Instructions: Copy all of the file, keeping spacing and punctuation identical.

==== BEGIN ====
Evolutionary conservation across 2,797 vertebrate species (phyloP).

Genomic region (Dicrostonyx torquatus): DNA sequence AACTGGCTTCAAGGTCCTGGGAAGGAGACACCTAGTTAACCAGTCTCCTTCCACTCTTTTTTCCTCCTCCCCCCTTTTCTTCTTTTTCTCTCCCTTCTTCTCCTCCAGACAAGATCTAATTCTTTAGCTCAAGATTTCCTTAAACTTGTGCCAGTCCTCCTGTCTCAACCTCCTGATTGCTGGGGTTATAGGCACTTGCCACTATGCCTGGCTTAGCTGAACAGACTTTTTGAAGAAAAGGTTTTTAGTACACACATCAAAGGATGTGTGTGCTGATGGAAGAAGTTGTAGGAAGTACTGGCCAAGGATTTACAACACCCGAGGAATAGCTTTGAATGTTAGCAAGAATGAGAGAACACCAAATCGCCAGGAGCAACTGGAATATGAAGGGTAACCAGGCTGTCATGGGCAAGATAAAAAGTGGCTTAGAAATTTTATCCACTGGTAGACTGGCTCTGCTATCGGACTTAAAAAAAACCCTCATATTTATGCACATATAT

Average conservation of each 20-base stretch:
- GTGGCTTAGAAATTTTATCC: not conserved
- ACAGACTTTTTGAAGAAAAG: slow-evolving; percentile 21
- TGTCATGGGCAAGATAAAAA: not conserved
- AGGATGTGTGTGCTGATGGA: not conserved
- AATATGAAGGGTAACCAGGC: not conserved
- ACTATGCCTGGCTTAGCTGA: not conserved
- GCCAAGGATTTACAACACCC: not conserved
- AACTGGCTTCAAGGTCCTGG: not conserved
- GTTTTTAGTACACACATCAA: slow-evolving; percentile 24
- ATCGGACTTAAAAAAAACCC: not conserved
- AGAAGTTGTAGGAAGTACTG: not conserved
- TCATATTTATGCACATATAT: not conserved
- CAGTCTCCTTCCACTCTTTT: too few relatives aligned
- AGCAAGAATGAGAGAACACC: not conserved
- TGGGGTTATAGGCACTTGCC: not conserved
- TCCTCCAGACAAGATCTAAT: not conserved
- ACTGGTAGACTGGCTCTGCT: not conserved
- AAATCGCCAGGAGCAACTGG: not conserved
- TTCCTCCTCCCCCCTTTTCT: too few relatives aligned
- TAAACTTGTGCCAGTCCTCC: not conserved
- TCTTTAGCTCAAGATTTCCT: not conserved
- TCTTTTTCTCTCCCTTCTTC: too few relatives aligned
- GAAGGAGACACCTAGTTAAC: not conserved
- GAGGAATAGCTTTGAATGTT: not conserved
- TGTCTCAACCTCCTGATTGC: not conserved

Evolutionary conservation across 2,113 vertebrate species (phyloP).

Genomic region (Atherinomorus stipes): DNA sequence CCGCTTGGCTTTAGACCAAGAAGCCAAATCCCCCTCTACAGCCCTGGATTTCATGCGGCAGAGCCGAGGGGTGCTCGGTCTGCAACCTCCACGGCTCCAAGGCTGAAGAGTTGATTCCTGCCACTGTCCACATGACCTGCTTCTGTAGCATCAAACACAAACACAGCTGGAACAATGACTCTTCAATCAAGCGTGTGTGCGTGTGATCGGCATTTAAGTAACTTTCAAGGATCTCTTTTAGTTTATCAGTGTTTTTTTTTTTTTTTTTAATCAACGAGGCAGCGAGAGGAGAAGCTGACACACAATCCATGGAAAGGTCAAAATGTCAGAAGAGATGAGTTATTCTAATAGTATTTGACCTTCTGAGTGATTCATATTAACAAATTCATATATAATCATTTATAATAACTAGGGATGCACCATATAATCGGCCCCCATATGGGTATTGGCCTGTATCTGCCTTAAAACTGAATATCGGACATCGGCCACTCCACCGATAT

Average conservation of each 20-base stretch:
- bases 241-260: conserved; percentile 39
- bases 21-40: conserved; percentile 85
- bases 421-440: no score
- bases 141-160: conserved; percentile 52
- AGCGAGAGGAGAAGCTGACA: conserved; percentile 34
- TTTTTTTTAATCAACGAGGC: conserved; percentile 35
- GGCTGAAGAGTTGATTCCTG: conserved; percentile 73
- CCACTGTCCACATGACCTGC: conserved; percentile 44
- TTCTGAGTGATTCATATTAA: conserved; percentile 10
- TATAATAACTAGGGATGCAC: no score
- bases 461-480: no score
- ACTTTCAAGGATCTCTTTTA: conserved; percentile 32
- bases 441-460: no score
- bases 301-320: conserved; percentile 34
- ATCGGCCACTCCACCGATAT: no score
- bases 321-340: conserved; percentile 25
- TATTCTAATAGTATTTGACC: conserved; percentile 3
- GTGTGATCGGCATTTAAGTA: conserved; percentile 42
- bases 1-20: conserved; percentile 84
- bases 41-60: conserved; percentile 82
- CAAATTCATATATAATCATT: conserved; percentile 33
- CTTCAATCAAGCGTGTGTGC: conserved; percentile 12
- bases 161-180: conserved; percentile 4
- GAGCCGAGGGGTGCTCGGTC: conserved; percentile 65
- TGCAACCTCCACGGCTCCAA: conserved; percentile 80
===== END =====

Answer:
Evolutionary conservation across 2,797 vertebrate species (phyloP).

Genomic region (Dicrostonyx torquatus): DNA sequence AACTGGCTTCAAGGTCCTGGGAAGGAGACACCTAGTTAACCAGTCTCCTTCCACTCTTTTTTCCTCCTCCCCCCTTTTCTTCTTTTTCTCTCCCTTCTTCTCCTCCAGACAAGATCTAATTCTTTAGCTCAAGATTTCCTTAAACTTGTGCCAGTCCTCCTGTCTCAACCTCCTGATTGCTGGGGTTATAGGCACTTGCCACTATGCCTGGCTTAGCTGAACAGACTTTTTGAAGAAAAGGTTTTTAGTACACACATCAAAGGATGTGTGTGCTGATGGAAGAAGTTGTAGGAAGTACTGGCCAAGGATTTACAACACCCGAGGAATAGCTTTGAATGTTAGCAAGAATGAGAGAACACCAAATCGCCAGGAGCAACTGGAATATGAAGGGTAACCAGGCTGTCATGGGCAAGATAAAAAGTGGCTTAGAAATTTTATCCACTGGTAGACTGGCTCTGCTATCGGACTTAAAAAAAACCCTCATATTTATGCACATATAT

Average conservation of each 20-base stretch:
- GTGGCTTAGAAATTTTATCC: not conserved
- ACAGACTTTTTGAAGAAAAG: slow-evolving; percentile 21
- TGTCATGGGCAAGATAAAAA: not conserved
- AGGATGTGTGTGCTGATGGA: not conserved
- AATATGAAGGGTAACCAGGC: not conserved
- ACTATGCCTGGCTTAGCTGA: not conserved
- GCCAAGGATTTACAACACCC: not conserved
- AACTGGCTTCAAGGTCCTGG: not conserved
- GTTTTTAGTACACACATCAA: slow-evolving; percentile 24
- ATCGGACTTAAAAAAAACCC: not conserved
- AGAAGTTGTAGGAAGTACTG: not conserved
- TCATATTTATGCACATATAT: not conserved
- CAGTCTCCTTCCACTCTTTT: too few relatives aligned
- AGCAAGAATGAGAGAACACC: not conserved
- TGGGGTTATAGGCACTTGCC: not conserved
- TCCTCCAGACAAGATCTAAT: not conserved
- ACTGGTAGACTGGCTCTGCT: not conserved
- AAATCGCCAGGAGCAACTGG: not conserved
- TTCCTCCTCCCCCCTTTTCT: too few relatives aligned
- TAAACTTGTGCCAGTCCTCC: not conserved
- TCTTTAGCTCAAGATTTCCT: not conserved
- TCTTTTTCTCTCCCTTCTTC: too few relatives aligned
- GAAGGAGACACCTAGTTAAC: not conserved
- GAGGAATAGCTTTGAATGTT: not conserved
- TGTCTCAACCTCCTGATTGC: not conserved

Evolutionary conservation across 2,113 vertebrate species (phyloP).

Genomic region (Atherinomorus stipes): DNA sequence CCGCTTGGCTTTAGACCAAGAAGCCAAATCCCCCTCTACAGCCCTGGATTTCATGCGGCAGAGCCGAGGGGTGCTCGGTCTGCAACCTCCACGGCTCCAAGGCTGAAGAGTTGATTCCTGCCACTGTCCACATGACCTGCTTCTGTAGCATCAAACACAAACACAGCTGGAACAATGACTCTTCAATCAAGCGTGTGTGCGTGTGATCGGCATTTAAGTAACTTTCAAGGATCTCTTTTAGTTTATCAGTGTTTTTTTTTTTTTTTTTAATCAACGAGGCAGCGAGAGGAGAAGCTGACACACAATCCATGGAAAGGTCAAAATGTCAGAAGAGATGAGTTATTCTAATAGTATTTGACCTTCTGAGTGATTCATATTAACAAATTCATATATAATCATTTATAATAACTAGGGATGCACCATATAATCGGCCCCCATATGGGTATTGGCCTGTATCTGCCTTAAAACTGAATATCGGACATCGGCCACTCCACCGATAT

Average conservation of each 20-base stretch:
- bases 241-260: conserved; percentile 39
- bases 21-40: conserved; percentile 85
- bases 421-440: no score
- bases 141-160: conserved; percentile 52
- AGCGAGAGGAGAAGCTGACA: conserved; percentile 34
- TTTTTTTTAATCAACGAGGC: conserved; percentile 35
- GGCTGAAGAGTTGATTCCTG: conserved; percentile 73
- CCACTGTCCACATGACCTGC: conserved; percentile 44
- TTCTGAGTGATTCATATTAA: conserved; percentile 10
- TATAATAACTAGGGATGCAC: no score
- bases 461-480: no score
- ACTTTCAAGGATCTCTTTTA: conserved; percentile 32
- bases 441-460: no score
- bases 301-320: conserved; percentile 34
- ATCGGCCACTCCACCGATAT: no score
- bases 321-340: conserved; percentile 25
- TATTCTAATAGTATTTGACC: conserved; percentile 3
- GTGTGATCGGCATTTAAGTA: conserved; percentile 42
- bases 1-20: conserved; percentile 84
- bases 41-60: conserved; percentile 82
- CAAATTCATATATAATCATT: conserved; percentile 33
- CTTCAATCAAGCGTGTGTGC: conserved; percentile 12
- bases 161-180: conserved; percentile 4
- GAGCCGAGGGGTGCTCGGTC: conserved; percentile 65
- TGCAACCTCCACGGCTCCAA: conserved; percentile 80